New York City transit agency raises fare, threatens budget cuts

The New York City Metropolitan Transportation Authority (MTA) Board voted Wednesday to increase fares and tolls on its trains, subways, buses and bridges by approximately four percent, forcing workers to pay more for inadequate service. The tolls will go into to effect March 31 and the fare hikes on April 21.

The 30-day unlimited pass for bus and subway rides will increase by 5 percent (from $121 to $127), while 7-day passes will go up 3.1 percent (from $32 to $33). Significantly, the 5 percent bonus on the pay-per-ride card, on which many poor workers rely, is also being eliminated, although the base fare of $2.75 for a single ride will remain for now.

The tolls on most crossings on the tunnels and bridges controlled by the MTA will rise by 36 cents, hitting those who rely on cars rather than public transportation.

The MTA board also approved a maximum increase for Long Island Rail Road (LIRR) commuters of $5.75 for weekly tickets and $15 for monthly ones, amounting to a 4 percent hike. It will take effect for the tickets in May.

The fare hikes for the LIRR were passed just after a horrific accident involving an automobile and two trains killed three, revealing, once again, the crisis of the mass transit system under MTA control.

These increases—which New York Governor Andrew Cuomo, a Democrat, called part of a “regularly scheduled fare hike”—are expected to roll over into even further hikes.

The MTA is a New York state agency and would not have passed these increases without the go-ahead from the governor, who appoints a plurality of its board. Cuomo’s control of the agency was demonstrated in January when he issued a statement asserting that he “believes there should be no fare increases. Period.” This forced the authority to postpone its planned fare and toll hike vote for about a month.

Cuomo played this gambit because he faces low poll approval ratings. Riders and his political opponents have blamed him for past fare and toll increases and deteriorating service. The unreliability of the transit system has forced many customers to abandon the bus and subways for various types of car service, which in turn has been one of the contributors to the agency’s growing budget deficit.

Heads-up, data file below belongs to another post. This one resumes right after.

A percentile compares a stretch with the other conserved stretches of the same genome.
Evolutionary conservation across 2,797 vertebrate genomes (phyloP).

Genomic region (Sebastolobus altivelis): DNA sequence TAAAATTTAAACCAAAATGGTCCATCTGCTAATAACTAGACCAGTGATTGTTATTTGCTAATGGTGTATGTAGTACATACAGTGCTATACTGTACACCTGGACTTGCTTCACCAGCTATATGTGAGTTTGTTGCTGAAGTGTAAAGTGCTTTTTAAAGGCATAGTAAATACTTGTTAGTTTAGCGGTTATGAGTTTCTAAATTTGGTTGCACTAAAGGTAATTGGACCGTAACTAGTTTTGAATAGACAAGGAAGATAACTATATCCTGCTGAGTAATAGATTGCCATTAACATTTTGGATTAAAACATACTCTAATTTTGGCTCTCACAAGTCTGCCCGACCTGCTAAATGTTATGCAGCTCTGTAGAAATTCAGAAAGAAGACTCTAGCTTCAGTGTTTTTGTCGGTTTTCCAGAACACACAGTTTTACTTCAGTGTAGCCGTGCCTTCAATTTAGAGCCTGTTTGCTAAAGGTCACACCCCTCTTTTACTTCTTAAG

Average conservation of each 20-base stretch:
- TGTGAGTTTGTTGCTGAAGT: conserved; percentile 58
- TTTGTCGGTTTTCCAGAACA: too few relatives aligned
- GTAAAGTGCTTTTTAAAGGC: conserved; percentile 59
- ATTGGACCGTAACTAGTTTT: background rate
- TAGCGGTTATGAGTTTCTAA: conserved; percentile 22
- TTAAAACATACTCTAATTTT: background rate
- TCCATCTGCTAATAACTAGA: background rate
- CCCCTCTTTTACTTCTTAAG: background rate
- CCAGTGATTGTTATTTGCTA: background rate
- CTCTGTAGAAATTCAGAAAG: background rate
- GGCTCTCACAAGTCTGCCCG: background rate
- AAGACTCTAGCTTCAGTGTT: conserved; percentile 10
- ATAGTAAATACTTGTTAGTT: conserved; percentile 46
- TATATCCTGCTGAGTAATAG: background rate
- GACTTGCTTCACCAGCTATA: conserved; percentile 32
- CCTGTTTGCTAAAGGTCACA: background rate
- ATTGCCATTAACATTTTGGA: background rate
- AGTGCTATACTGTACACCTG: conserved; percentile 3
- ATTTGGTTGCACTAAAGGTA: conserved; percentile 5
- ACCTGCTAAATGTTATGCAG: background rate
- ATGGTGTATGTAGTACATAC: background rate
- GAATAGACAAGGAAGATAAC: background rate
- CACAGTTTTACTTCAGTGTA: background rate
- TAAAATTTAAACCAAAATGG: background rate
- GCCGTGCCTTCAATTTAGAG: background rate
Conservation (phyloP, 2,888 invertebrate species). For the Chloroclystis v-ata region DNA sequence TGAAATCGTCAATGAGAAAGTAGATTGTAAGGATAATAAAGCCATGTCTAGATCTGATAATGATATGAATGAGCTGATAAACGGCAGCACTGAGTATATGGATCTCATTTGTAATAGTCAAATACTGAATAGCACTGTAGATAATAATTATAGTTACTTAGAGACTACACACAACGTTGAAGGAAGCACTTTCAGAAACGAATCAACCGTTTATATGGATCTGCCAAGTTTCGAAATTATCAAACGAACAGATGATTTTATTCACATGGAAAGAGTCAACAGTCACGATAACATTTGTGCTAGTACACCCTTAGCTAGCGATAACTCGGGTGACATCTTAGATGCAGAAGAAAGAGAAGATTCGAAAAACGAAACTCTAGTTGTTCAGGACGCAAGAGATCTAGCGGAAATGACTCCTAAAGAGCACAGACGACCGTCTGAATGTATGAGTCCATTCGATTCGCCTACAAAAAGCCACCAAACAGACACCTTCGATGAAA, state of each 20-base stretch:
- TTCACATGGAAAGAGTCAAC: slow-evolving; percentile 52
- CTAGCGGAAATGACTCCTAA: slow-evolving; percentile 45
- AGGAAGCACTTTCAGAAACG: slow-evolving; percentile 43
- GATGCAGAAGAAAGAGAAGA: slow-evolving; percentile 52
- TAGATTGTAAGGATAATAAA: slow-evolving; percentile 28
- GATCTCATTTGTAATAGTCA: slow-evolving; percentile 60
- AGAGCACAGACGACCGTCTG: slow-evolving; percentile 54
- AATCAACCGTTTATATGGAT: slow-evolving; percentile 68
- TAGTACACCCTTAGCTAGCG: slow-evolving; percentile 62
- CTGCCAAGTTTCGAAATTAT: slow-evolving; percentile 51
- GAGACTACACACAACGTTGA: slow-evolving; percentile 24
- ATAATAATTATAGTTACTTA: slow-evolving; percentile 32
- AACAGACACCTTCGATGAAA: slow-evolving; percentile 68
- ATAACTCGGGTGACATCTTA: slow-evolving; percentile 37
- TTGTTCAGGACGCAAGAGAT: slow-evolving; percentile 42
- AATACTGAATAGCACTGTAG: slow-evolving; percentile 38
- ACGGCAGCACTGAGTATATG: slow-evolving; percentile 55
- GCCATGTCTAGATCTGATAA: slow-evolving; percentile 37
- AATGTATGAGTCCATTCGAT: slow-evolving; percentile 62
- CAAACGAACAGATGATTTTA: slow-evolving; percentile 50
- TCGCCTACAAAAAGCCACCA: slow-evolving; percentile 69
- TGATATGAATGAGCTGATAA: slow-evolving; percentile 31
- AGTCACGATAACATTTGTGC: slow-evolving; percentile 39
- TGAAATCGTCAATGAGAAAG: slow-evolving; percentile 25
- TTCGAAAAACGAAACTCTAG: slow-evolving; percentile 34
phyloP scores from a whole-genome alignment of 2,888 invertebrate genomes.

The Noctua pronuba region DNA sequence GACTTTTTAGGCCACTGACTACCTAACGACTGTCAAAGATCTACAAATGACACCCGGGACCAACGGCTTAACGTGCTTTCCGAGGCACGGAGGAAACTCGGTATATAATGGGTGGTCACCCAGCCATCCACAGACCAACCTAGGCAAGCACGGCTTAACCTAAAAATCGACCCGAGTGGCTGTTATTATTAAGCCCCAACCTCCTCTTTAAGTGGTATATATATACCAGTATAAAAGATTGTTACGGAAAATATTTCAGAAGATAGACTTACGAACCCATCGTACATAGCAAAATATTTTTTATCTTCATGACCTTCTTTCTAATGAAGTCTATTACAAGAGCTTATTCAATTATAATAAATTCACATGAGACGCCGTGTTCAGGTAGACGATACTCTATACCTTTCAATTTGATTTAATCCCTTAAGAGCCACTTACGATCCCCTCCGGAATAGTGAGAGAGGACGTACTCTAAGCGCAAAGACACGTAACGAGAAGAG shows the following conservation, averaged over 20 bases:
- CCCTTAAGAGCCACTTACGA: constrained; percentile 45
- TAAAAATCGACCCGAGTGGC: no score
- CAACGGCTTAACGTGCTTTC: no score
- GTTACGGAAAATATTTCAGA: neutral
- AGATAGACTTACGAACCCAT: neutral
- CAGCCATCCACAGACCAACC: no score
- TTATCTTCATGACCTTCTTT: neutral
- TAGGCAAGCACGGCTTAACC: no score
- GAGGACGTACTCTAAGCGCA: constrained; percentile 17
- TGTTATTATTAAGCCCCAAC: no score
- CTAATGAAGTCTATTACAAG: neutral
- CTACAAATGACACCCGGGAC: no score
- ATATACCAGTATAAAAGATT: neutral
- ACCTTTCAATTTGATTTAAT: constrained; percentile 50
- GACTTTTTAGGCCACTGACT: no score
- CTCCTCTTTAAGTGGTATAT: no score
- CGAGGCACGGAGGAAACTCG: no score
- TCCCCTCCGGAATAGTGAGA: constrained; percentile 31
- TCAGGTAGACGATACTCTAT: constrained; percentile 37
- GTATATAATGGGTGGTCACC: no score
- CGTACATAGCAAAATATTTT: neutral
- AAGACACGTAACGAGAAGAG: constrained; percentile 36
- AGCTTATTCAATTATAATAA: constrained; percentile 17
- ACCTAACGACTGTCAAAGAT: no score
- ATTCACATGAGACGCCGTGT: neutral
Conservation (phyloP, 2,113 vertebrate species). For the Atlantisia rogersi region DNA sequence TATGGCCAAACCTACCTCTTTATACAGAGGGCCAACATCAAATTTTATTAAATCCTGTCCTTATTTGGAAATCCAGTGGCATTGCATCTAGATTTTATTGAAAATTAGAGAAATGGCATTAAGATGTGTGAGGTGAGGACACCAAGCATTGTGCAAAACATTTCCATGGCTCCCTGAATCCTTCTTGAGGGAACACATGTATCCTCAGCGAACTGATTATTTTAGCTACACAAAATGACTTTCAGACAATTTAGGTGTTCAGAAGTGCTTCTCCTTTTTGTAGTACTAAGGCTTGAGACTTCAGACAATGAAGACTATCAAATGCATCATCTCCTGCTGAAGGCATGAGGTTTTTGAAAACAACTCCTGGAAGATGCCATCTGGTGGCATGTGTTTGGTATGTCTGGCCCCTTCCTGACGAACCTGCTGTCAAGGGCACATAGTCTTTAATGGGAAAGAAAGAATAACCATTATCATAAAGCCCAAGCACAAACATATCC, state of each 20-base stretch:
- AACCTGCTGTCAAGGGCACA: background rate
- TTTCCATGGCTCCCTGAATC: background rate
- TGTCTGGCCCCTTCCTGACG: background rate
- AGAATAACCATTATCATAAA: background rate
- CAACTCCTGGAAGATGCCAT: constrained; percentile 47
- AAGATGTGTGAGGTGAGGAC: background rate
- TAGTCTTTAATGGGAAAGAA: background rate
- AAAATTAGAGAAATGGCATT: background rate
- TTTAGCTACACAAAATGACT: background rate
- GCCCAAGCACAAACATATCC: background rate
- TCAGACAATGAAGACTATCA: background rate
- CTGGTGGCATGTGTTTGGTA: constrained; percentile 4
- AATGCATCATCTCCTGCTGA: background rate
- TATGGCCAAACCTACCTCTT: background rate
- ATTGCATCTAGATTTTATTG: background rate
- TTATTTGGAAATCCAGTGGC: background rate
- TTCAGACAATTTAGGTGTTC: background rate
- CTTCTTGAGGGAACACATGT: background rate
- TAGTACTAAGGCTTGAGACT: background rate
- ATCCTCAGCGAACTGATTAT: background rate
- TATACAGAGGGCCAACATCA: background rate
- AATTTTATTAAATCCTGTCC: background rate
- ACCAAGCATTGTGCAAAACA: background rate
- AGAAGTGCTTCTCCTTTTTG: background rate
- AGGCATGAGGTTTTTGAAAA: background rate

After the vote was postponed, the governor then made a 180-degree turn and threatened a 30 percent fare hike unless the state legislature passed congestion pricing to help fund the MTA. Under this proposal, automobile drivers would be digitally charged for coming into Manhattan south of 61st Street.

This proposal got a significant boost on Tuesday when New York City Mayor Bill de Blasio, a “progressive” Democrat, stated his wholehearted support for this regressive tax after opposing it for years.

De Blasio issued a statement that declared: “This crisis runs deeper than ever before, and it’s now clear there is no way to address it without congestion pricing and other dedicated revenue streams. The time to act is now.” The tax, if passed by the state legislature, will produce an estimated $1 billion a year.

Cuomo and de Blasio also expressed their support for a tax on legalized marijuana and an internet sales tax.

In his support for these taxes, the mayor has once again revealed the fraudulent character of his progressive pretensions. The congestion pricing reversal comes after de Blasio supported a $3 billion tax give-away to convince Amazon, headed by Jeff Bezos, the richest man on the planet, to build part of its second headquarters in Queens.